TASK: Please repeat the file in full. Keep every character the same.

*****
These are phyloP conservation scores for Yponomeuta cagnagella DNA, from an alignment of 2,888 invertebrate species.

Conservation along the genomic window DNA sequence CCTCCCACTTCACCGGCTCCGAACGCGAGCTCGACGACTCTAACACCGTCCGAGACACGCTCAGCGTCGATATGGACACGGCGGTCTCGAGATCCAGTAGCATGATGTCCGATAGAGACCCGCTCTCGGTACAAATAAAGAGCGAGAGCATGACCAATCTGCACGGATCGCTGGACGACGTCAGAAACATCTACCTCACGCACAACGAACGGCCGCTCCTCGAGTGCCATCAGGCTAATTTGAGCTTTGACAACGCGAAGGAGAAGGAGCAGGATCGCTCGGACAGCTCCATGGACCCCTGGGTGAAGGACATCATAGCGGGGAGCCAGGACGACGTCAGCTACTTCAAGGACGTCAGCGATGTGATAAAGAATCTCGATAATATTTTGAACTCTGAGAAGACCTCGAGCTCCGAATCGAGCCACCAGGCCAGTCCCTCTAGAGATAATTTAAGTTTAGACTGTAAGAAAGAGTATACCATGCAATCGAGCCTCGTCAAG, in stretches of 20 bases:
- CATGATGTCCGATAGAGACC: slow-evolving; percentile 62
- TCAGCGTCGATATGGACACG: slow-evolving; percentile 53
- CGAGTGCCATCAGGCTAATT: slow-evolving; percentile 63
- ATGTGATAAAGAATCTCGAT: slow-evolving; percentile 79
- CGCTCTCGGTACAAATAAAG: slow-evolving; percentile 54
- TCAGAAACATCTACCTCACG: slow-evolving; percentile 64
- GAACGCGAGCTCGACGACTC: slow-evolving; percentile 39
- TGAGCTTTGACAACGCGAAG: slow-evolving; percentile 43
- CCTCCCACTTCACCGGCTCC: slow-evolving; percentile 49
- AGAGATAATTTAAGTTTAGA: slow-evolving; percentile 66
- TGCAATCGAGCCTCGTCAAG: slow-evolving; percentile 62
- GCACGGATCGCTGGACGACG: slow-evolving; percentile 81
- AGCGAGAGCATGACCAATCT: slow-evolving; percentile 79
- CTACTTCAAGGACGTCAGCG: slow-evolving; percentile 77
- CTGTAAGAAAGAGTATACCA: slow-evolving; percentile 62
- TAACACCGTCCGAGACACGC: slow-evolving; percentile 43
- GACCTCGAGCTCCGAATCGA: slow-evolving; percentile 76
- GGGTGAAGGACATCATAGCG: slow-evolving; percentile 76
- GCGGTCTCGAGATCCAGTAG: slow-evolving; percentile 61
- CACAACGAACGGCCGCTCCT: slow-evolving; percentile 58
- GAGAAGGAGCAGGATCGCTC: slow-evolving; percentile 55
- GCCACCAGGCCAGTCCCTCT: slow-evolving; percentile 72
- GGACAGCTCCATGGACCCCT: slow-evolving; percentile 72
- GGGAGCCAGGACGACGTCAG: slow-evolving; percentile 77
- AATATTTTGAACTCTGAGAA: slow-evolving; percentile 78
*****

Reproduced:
These are phyloP conservation scores for Yponomeuta cagnagella DNA, from an alignment of 2,888 invertebrate species.

Conservation along the genomic window DNA sequence CCTCCCACTTCACCGGCTCCGAACGCGAGCTCGACGACTCTAACACCGTCCGAGACACGCTCAGCGTCGATATGGACACGGCGGTCTCGAGATCCAGTAGCATGATGTCCGATAGAGACCCGCTCTCGGTACAAATAAAGAGCGAGAGCATGACCAATCTGCACGGATCGCTGGACGACGTCAGAAACATCTACCTCACGCACAACGAACGGCCGCTCCTCGAGTGCCATCAGGCTAATTTGAGCTTTGACAACGCGAAGGAGAAGGAGCAGGATCGCTCGGACAGCTCCATGGACCCCTGGGTGAAGGACATCATAGCGGGGAGCCAGGACGACGTCAGCTACTTCAAGGACGTCAGCGATGTGATAAAGAATCTCGATAATATTTTGAACTCTGAGAAGACCTCGAGCTCCGAATCGAGCCACCAGGCCAGTCCCTCTAGAGATAATTTAAGTTTAGACTGTAAGAAAGAGTATACCATGCAATCGAGCCTCGTCAAG, in stretches of 20 bases:
- CATGATGTCCGATAGAGACC: slow-evolving; percentile 62
- TCAGCGTCGATATGGACACG: slow-evolving; percentile 53
- CGAGTGCCATCAGGCTAATT: slow-evolving; percentile 63
- ATGTGATAAAGAATCTCGAT: slow-evolving; percentile 79
- CGCTCTCGGTACAAATAAAG: slow-evolving; percentile 54
- TCAGAAACATCTACCTCACG: slow-evolving; percentile 64
- GAACGCGAGCTCGACGACTC: slow-evolving; percentile 39
- TGAGCTTTGACAACGCGAAG: slow-evolving; percentile 43
- CCTCCCACTTCACCGGCTCC: slow-evolving; percentile 49
- AGAGATAATTTAAGTTTAGA: slow-evolving; percentile 66
- TGCAATCGAGCCTCGTCAAG: slow-evolving; percentile 62
- GCACGGATCGCTGGACGACG: slow-evolving; percentile 81
- AGCGAGAGCATGACCAATCT: slow-evolving; percentile 79
- CTACTTCAAGGACGTCAGCG: slow-evolving; percentile 77
- CTGTAAGAAAGAGTATACCA: slow-evolving; percentile 62
- TAACACCGTCCGAGACACGC: slow-evolving; percentile 43
- GACCTCGAGCTCCGAATCGA: slow-evolving; percentile 76
- GGGTGAAGGACATCATAGCG: slow-evolving; percentile 76
- GCGGTCTCGAGATCCAGTAG: slow-evolving; percentile 61
- CACAACGAACGGCCGCTCCT: slow-evolving; percentile 58
- GAGAAGGAGCAGGATCGCTC: slow-evolving; percentile 55
- GCCACCAGGCCAGTCCCTCT: slow-evolving; percentile 72
- GGACAGCTCCATGGACCCCT: slow-evolving; percentile 72
- GGGAGCCAGGACGACGTCAG: slow-evolving; percentile 77
- AATATTTTGAACTCTGAGAA: slow-evolving; percentile 78